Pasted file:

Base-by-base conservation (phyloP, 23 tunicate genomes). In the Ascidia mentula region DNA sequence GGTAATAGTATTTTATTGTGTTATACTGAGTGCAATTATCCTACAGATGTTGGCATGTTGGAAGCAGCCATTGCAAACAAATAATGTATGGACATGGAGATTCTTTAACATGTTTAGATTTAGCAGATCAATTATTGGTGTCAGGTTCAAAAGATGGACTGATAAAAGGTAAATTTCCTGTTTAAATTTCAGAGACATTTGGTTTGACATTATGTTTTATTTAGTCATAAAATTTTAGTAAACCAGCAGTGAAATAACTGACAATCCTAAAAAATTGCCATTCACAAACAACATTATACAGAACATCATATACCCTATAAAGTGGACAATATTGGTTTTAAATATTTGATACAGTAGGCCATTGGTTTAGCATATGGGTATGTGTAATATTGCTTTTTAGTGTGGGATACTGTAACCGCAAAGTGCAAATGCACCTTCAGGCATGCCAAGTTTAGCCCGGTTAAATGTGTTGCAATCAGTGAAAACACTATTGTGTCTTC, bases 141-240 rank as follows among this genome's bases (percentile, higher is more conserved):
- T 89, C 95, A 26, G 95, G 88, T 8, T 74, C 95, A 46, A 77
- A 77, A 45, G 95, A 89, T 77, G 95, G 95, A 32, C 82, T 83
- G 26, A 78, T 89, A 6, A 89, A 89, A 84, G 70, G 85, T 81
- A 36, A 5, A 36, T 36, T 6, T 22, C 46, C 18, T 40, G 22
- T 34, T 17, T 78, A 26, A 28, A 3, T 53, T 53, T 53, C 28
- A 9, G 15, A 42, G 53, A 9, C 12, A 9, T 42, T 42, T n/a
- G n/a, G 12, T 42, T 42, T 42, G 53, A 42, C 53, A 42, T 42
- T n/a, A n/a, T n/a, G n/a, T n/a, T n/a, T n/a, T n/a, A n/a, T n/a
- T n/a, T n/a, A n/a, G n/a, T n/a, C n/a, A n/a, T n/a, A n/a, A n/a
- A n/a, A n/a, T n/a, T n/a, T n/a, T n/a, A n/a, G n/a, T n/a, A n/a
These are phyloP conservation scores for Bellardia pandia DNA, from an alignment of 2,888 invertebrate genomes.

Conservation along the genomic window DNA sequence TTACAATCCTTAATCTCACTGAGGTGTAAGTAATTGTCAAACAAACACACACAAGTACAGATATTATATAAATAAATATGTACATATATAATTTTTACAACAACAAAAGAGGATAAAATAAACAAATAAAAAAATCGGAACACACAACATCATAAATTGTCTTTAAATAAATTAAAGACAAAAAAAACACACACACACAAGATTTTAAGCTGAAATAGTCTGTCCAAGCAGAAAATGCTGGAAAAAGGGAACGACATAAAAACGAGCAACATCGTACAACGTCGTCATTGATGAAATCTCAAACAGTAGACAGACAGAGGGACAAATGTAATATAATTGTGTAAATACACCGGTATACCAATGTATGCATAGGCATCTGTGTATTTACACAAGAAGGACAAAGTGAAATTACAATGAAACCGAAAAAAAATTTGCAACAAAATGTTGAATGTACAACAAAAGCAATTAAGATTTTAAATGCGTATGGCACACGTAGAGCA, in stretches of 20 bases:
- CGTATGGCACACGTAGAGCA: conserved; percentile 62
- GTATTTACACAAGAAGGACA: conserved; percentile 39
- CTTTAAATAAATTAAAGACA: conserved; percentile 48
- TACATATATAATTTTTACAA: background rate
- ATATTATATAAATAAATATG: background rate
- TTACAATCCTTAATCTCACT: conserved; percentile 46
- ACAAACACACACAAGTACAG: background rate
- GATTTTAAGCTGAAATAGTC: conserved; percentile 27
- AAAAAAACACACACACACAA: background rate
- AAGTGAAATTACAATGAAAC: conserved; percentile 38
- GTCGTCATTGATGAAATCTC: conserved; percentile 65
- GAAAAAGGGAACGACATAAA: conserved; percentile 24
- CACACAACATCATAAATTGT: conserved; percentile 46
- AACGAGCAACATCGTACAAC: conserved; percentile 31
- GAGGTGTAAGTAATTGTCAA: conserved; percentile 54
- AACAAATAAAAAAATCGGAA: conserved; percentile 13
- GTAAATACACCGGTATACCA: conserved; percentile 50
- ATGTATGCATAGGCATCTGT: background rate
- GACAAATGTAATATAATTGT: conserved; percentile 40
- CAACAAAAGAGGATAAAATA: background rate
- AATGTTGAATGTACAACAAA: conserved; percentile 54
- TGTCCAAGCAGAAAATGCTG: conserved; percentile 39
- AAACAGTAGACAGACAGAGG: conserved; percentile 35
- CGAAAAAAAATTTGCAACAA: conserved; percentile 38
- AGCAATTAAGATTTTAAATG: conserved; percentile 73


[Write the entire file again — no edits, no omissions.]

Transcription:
Base-by-base conservation (phyloP, 23 tunicate genomes). In the Ascidia mentula region DNA sequence GGTAATAGTATTTTATTGTGTTATACTGAGTGCAATTATCCTACAGATGTTGGCATGTTGGAAGCAGCCATTGCAAACAAATAATGTATGGACATGGAGATTCTTTAACATGTTTAGATTTAGCAGATCAATTATTGGTGTCAGGTTCAAAAGATGGACTGATAAAAGGTAAATTTCCTGTTTAAATTTCAGAGACATTTGGTTTGACATTATGTTTTATTTAGTCATAAAATTTTAGTAAACCAGCAGTGAAATAACTGACAATCCTAAAAAATTGCCATTCACAAACAACATTATACAGAACATCATATACCCTATAAAGTGGACAATATTGGTTTTAAATATTTGATACAGTAGGCCATTGGTTTAGCATATGGGTATGTGTAATATTGCTTTTTAGTGTGGGATACTGTAACCGCAAAGTGCAAATGCACCTTCAGGCATGCCAAGTTTAGCCCGGTTAAATGTGTTGCAATCAGTGAAAACACTATTGTGTCTTC, bases 141-240 rank as follows among this genome's bases (percentile, higher is more conserved):
- T 89, C 95, A 26, G 95, G 88, T 8, T 74, C 95, A 46, A 77
- A 77, A 45, G 95, A 89, T 77, G 95, G 95, A 32, C 82, T 83
- G 26, A 78, T 89, A 6, A 89, A 89, A 84, G 70, G 85, T 81
- A 36, A 5, A 36, T 36, T 6, T 22, C 46, C 18, T 40, G 22
- T 34, T 17, T 78, A 26, A 28, A 3, T 53, T 53, T 53, C 28
- A 9, G 15, A 42, G 53, A 9, C 12, A 9, T 42, T 42, T n/a
- G n/a, G 12, T 42, T 42, T 42, G 53, A 42, C 53, A 42, T 42
- T n/a, A n/a, T n/a, G n/a, T n/a, T n/a, T n/a, T n/a, A n/a, T n/a
- T n/a, T n/a, A n/a, G n/a, T n/a, C n/a, A n/a, T n/a, A n/a, A n/a
- A n/a, A n/a, T n/a, T n/a, T n/a, T n/a, A n/a, G n/a, T n/a, A n/a
These are phyloP conservation scores for Bellardia pandia DNA, from an alignment of 2,888 invertebrate genomes.

Conservation along the genomic window DNA sequence TTACAATCCTTAATCTCACTGAGGTGTAAGTAATTGTCAAACAAACACACACAAGTACAGATATTATATAAATAAATATGTACATATATAATTTTTACAACAACAAAAGAGGATAAAATAAACAAATAAAAAAATCGGAACACACAACATCATAAATTGTCTTTAAATAAATTAAAGACAAAAAAAACACACACACACAAGATTTTAAGCTGAAATAGTCTGTCCAAGCAGAAAATGCTGGAAAAAGGGAACGACATAAAAACGAGCAACATCGTACAACGTCGTCATTGATGAAATCTCAAACAGTAGACAGACAGAGGGACAAATGTAATATAATTGTGTAAATACACCGGTATACCAATGTATGCATAGGCATCTGTGTATTTACACAAGAAGGACAAAGTGAAATTACAATGAAACCGAAAAAAAATTTGCAACAAAATGTTGAATGTACAACAAAAGCAATTAAGATTTTAAATGCGTATGGCACACGTAGAGCA, in stretches of 20 bases:
- CGTATGGCACACGTAGAGCA: conserved; percentile 62
- GTATTTACACAAGAAGGACA: conserved; percentile 39
- CTTTAAATAAATTAAAGACA: conserved; percentile 48
- TACATATATAATTTTTACAA: background rate
- ATATTATATAAATAAATATG: background rate
- TTACAATCCTTAATCTCACT: conserved; percentile 46
- ACAAACACACACAAGTACAG: background rate
- GATTTTAAGCTGAAATAGTC: conserved; percentile 27
- AAAAAAACACACACACACAA: background rate
- AAGTGAAATTACAATGAAAC: conserved; percentile 38
- GTCGTCATTGATGAAATCTC: conserved; percentile 65
- GAAAAAGGGAACGACATAAA: conserved; percentile 24
- CACACAACATCATAAATTGT: conserved; percentile 46
- AACGAGCAACATCGTACAAC: conserved; percentile 31
- GAGGTGTAAGTAATTGTCAA: conserved; percentile 54
- AACAAATAAAAAAATCGGAA: conserved; percentile 13
- GTAAATACACCGGTATACCA: conserved; percentile 50
- ATGTATGCATAGGCATCTGT: background rate
- GACAAATGTAATATAATTGT: conserved; percentile 40
- CAACAAAAGAGGATAAAATA: background rate
- AATGTTGAATGTACAACAAA: conserved; percentile 54
- TGTCCAAGCAGAAAATGCTG: conserved; percentile 39
- AAACAGTAGACAGACAGAGG: conserved; percentile 35
- CGAAAAAAAATTTGCAACAA: conserved; percentile 38
- AGCAATTAAGATTTTAAATG: conserved; percentile 73